Using The Div Element In Css Page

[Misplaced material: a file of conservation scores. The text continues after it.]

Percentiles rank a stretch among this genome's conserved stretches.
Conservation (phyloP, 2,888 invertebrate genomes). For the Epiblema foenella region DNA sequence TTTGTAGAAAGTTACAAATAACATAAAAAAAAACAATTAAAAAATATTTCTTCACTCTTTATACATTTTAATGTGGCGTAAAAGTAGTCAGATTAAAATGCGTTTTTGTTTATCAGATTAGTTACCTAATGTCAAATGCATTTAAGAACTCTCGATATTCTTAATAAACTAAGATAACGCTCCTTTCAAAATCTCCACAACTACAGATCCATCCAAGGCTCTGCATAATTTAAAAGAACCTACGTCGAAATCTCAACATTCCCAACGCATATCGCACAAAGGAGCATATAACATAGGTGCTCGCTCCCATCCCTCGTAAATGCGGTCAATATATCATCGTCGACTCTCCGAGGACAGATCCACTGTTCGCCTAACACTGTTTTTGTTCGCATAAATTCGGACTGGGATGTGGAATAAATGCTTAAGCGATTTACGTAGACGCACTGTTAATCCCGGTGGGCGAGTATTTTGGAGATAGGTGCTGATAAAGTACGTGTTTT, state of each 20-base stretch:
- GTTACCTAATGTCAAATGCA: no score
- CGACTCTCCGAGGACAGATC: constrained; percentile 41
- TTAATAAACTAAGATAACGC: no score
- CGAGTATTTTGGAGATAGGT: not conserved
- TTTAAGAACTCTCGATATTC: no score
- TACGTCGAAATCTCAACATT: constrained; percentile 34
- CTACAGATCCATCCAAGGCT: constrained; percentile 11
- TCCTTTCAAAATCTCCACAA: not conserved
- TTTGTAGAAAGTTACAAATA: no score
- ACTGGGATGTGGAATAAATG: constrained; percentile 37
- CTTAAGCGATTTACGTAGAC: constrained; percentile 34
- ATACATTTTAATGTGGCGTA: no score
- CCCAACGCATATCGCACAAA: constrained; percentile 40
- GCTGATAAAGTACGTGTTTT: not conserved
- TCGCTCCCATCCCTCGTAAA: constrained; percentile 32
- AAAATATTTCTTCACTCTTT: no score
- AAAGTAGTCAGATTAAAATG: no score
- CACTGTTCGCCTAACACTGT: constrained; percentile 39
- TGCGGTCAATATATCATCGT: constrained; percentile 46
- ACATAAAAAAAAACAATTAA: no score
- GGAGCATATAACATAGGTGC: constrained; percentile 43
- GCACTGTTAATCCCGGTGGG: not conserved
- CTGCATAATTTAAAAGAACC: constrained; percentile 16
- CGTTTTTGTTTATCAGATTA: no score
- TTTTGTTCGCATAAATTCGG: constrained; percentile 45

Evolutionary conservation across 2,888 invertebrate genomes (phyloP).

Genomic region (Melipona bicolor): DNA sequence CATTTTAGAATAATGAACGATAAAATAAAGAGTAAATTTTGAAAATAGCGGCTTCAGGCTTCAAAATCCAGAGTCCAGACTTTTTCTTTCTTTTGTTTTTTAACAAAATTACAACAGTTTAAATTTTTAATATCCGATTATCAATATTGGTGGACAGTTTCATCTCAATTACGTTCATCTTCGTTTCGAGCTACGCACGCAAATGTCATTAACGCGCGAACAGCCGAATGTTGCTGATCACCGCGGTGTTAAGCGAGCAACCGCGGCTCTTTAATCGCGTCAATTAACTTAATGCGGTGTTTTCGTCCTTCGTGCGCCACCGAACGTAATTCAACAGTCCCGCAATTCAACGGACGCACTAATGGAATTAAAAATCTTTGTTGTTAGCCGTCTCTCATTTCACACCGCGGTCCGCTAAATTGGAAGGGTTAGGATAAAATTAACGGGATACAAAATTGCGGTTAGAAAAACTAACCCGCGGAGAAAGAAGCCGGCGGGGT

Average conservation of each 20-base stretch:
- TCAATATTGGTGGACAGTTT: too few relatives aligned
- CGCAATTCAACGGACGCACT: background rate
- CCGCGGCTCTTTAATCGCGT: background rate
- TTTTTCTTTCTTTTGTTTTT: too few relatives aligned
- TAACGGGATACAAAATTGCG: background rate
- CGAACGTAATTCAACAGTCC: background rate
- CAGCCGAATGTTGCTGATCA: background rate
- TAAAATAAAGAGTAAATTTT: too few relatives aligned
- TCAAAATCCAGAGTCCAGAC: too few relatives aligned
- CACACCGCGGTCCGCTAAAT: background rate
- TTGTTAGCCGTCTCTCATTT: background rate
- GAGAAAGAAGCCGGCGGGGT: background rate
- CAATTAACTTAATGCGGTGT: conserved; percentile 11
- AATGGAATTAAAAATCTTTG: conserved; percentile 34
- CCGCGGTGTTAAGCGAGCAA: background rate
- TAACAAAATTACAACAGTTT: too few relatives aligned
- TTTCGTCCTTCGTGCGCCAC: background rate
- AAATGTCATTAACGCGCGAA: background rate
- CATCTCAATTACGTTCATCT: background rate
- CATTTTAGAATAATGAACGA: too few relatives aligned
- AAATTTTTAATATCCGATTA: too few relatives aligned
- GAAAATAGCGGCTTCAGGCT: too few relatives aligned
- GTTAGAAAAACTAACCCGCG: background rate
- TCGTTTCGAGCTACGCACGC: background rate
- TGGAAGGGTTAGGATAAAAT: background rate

Software The key requirement in CSS web page layout is positioning blocks of content in different parts of the browser window. The key HTML element used to achieve this is the DIV element (short for DIVISION). The DIV element is pure vanilla: it has no inherent properties or sub-elements (unlike the TABLE element which was originally used for web page layout). It is a block element which can contain any web page content, including other DIVs. Typically, when using CSS for page layout, related elements within the HTML page are placed within the same DIV. For example, there might be a DIV containing a logo or banner, another containing navigation links, another containing the main content of the page, and so on. Another .mon practice is to place all DIVs inside an outer or wrapper DIV which acts as the overall container for the page content. Key attributes such as width and alignment can then be applied to this wrapper. Each of the main DIVs being used for page layout will normally be given a unique ID; for example, div ‘id="leftCol"’. IDs can only occur once within an HTML page and can therefore be referred to in the CSS code; for example ‘#leftCol…’. Some subordinate DIVs (i.e. those contained within the main DIVs) will share attributes with several other DIVs on the page. These will be defined as a class in both the HTML page; e.g. ‘div class=imageLeft’ and in the CSS style sheet; e.g. ‘.imageLeft…’. If you are using a wrapper DIV, as is usually the case, you will generally set its width to the overall width you want your page content to occupy. The width that you choose will depend on the typical monitor resolution used by your anticipated audience. The lowest .mon denominator is probably 800 x 600 pixels but many designers are now assuming 1024 x 768. Bear in mind that these pixel dimensions represent the entire screen. The actual web content will occupy only some of this. For this reason, designers usually use a width of 760 pixels when targeting the smaller resolution and 950 pixels when targeting the larger. In CSS, there are two basic ways of specifying the width you want your content to occupy: using a fixed measurement or using percentages. Using pixels to specify the width you want your content to occupy offers you more control over your design but it can be inconvenient for visitors to your website. If their monitors are larger than your specified width, there will be a lot of wasted space. Those whose monitors are not as wide as your content will have to constantly scroll left and right to read your pages and who can blame them if they lose patience and go elsewhere. Percentage-based design is often referred to as liquid in that the content will simply readjust to fill as much of the available space as you specify. About the Author: 相关的主题文章: